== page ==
Reprinted with the permission of Homeopathic Links, Volume 14, Winter 2001.
In producing his world-famous book on minerals and elements, Jan Scholten must have had many ideas not ripe enough to fit into the structure of that brilliant work.
One of the thoughts that came to his mind was to compare the plant's mineral spectrum with its homeopathic picture.
A study on this theme is now published by Scholten, showing the results of an analysis done some years ago on the mineral contents in plants.
It's an experimental study with only 22 minerals analysed in 100 mostly not well-known plants (like for instance Marrubium, Lespedeza, Eugenia, Carica papaya and Ballota foetida). To be honest, in 150 pages of lists and charts full of test results, you'll find more questions than answers.
But don't worry, the statistics in this book contain some intriguing stuff. some high mineral levels like manganum in the helpful Betula alba and lithium in the extreme Hyoscyamus niger support the materia medica picture. Also remarkable are the highest levels of cuprum, selenium, molybdenum and magnesium all in one plant: Vitis vinifera (Vine tree). Hard for me to understand are the completely different mineral profiles of 'twin plants' like Echinacea aug stifolia/echinacea pur-purea and Tilia alburnum /Tilia cordata. And how about the resemblance between the remedy pictures of Valeriana officinalis and Zincum etallicum, while Valerian appears to have one of the lowest zinc levels of all tested plants?
Questions, questions and more (exciting) questions, not to be answered yet by Jan Scholten who admits he cannot draw too many conclusions as he states: 'This kind of analysis should be repeated often with plants from different regions and climates, from different kinds of soil, with different varieties of plants. More minerals should be analysed with different techniques by different laboratories.'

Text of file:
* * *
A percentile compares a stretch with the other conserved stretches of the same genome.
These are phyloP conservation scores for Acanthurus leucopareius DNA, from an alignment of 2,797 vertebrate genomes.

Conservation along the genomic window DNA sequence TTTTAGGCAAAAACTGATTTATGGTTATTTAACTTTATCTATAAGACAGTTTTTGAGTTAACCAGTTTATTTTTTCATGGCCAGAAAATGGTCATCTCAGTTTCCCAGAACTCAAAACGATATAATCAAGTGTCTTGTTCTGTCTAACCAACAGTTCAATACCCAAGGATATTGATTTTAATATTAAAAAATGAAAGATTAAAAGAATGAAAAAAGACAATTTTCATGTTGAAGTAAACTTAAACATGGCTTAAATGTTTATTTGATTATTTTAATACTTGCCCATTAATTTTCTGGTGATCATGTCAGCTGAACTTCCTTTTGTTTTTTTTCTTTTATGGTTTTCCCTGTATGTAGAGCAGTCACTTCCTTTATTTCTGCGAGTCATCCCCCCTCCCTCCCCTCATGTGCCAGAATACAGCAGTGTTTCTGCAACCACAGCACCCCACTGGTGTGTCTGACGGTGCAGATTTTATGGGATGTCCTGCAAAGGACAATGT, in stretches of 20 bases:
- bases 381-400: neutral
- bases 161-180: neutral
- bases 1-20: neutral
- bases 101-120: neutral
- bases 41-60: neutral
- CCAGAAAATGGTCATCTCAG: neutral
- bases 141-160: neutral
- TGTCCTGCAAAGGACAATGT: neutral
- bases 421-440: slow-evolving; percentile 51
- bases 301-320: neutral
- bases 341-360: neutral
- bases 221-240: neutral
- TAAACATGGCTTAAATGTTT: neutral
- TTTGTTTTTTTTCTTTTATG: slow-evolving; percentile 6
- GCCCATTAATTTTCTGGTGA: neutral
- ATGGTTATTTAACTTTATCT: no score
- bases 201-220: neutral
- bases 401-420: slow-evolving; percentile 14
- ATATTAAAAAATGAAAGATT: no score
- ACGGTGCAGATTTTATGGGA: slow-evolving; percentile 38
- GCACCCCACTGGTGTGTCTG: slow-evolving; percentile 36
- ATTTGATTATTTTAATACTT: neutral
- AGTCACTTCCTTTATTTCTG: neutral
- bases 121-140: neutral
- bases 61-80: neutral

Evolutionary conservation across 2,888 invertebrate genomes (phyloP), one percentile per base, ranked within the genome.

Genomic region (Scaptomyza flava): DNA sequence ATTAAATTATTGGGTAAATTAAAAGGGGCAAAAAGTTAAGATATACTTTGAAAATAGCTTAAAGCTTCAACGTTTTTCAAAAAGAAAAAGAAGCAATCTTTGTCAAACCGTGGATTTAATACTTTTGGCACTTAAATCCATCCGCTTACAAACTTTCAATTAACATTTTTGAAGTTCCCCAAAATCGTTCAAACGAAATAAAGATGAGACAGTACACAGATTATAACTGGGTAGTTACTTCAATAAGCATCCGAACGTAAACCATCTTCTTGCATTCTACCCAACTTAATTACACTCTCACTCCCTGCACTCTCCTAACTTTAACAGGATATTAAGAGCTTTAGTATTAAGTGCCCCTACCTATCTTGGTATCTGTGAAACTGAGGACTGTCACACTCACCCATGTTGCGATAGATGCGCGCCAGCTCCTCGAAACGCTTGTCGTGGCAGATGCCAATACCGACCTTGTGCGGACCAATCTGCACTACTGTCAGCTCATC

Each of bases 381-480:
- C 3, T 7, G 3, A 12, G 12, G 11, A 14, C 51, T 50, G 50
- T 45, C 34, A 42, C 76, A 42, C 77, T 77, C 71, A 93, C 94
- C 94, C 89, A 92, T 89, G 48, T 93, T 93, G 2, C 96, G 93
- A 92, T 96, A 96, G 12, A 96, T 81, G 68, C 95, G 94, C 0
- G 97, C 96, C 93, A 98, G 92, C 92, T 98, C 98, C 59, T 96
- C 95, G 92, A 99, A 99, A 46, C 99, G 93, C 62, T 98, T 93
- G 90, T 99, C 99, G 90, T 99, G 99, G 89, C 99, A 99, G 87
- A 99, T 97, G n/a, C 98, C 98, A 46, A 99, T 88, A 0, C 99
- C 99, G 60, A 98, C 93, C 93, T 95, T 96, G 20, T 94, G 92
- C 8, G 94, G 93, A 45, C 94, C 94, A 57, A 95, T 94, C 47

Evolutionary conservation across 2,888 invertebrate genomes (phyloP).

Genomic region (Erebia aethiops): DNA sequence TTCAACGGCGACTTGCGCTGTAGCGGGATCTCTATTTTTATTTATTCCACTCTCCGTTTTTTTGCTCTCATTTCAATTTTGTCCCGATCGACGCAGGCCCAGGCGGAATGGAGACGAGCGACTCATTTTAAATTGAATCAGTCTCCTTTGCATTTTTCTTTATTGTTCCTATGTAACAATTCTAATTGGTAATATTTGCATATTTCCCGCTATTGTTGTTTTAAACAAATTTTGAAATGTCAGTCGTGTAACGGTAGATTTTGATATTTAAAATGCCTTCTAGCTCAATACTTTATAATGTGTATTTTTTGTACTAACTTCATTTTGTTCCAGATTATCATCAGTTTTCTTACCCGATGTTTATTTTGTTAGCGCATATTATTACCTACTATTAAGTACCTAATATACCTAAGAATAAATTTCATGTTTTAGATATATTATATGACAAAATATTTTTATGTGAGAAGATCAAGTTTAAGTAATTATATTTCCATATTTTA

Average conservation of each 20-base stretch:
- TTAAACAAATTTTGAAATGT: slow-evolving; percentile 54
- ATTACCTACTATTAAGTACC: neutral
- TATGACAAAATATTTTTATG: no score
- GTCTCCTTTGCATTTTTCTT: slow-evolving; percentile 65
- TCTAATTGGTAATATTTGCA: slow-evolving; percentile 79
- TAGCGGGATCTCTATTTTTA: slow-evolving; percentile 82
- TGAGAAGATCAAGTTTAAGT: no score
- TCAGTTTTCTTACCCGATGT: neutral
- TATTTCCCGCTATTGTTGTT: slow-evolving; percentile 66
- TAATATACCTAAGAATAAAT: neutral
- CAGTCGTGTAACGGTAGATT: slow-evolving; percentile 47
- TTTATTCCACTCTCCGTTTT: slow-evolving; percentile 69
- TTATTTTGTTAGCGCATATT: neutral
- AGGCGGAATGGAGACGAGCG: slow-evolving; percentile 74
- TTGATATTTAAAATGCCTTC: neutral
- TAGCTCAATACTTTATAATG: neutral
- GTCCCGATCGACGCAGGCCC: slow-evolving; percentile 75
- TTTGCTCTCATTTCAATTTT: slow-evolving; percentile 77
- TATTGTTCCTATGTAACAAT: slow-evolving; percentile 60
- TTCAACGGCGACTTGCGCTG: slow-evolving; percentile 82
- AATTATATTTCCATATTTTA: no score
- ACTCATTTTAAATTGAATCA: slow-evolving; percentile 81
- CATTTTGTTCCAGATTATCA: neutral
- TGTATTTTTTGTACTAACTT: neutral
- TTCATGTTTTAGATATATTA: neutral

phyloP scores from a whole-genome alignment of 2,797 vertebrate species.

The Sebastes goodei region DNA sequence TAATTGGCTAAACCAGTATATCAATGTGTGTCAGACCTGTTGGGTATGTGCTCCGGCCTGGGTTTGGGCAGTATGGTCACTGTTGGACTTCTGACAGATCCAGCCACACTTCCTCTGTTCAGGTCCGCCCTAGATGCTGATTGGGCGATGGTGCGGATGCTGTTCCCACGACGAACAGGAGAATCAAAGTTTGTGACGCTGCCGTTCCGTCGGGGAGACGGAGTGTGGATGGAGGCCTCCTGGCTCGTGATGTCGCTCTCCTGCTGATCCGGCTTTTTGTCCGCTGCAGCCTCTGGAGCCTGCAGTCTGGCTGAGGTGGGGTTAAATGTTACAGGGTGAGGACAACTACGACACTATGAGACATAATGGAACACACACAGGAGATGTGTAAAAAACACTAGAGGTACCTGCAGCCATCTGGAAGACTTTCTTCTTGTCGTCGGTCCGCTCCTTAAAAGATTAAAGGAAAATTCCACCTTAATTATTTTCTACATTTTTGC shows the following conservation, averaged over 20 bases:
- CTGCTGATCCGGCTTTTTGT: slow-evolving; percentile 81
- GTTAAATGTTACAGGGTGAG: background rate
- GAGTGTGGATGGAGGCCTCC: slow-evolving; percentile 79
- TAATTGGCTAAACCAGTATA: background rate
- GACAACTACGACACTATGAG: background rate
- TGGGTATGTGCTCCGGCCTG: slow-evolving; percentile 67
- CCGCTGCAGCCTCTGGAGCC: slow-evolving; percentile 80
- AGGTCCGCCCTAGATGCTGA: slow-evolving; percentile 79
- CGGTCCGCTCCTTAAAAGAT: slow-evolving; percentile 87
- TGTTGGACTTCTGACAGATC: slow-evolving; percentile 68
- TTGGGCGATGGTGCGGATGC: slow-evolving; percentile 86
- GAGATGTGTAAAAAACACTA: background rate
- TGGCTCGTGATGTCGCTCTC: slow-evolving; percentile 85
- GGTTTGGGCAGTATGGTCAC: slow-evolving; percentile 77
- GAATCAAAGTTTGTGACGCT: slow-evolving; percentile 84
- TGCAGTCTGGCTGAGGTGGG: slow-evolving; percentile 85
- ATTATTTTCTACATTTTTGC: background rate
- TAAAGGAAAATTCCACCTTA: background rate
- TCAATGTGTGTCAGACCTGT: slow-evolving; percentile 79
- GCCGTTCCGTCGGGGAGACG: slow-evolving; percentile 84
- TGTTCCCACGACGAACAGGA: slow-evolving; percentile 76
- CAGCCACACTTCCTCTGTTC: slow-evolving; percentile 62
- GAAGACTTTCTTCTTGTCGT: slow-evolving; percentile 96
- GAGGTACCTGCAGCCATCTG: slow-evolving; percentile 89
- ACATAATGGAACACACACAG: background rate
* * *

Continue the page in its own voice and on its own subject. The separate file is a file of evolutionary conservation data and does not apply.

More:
Reprinted with the permission of The Society of Homeopaths, from 'The Homeopath' Journal, Winter 2002 edition. Reviewed by Fiona Heubeck.
You're familiar with the authors name. You know that kingdoms and classifications are 'in'. You think El2.95 is reasonable. You may even see the cover and think that it looks lovely, accessible, new-agey, inviting. STOP! Don't do it! The author may have dedicated this work "to humanity", but humanity needs to say, "No thanks, we'll have it when it's finished!"
This work, produced in 1993, is not a book. It is not even a rough draft of a book. It is, perhaps, the first jottings of data required to start thinking about drafting a book. I am so amazed by the audacity of anyone producing this as a saleable text that I feel you should see one of the pages:
Scientific name: Caroube
French name: Caroube
Dutch name: Johannesbroodboom
Sorted by element name
aluminium 450,8 6,4
arsenicum 0,0 -0,4
cadmium 0,0 -0,3
calcium 3502,0 O,l
chromium 1,9 3,5
cobalt I,l 2,0
Sorted by relative difference
iron 11 78,0 7,6
aluminium 450,8 6,4
chromium 1,9 3,5
vanadium 2,8 3,4
cobalt 1,1 2,0
mercury 0,7 1,0
( + 18 more minerals listed - otherwise this is exactly as it appears.)
"Oh, that's not fair," you retort, "there must be more to it than that - one page taken out of context tells us nothing!" Well, sorry, but it is fair - there is no more to it, no context is provided, and all the pages look just like that. (Except for the converse classifications, where the mineral heads the page and all the plants containing it are listed alphabetically.) Let's not even mention the translation mistakes and missing words. Suffice it to say this is not a book useful for homeopathic purposes. it looks very much like an unwanted collection of computerised lists left over from other research - perhaps preliminary jottings from the preparations for Homeopathy and Minerals? (A real book, also produced in 1993.) If you're interested in discovering which plants absorb which minerals for therapeutic uses, a more holistic approach would be to investigate anthroposophical medicine. Or you could always try prescribing on the presenting symptoms using a repertory. What do you think - too radical?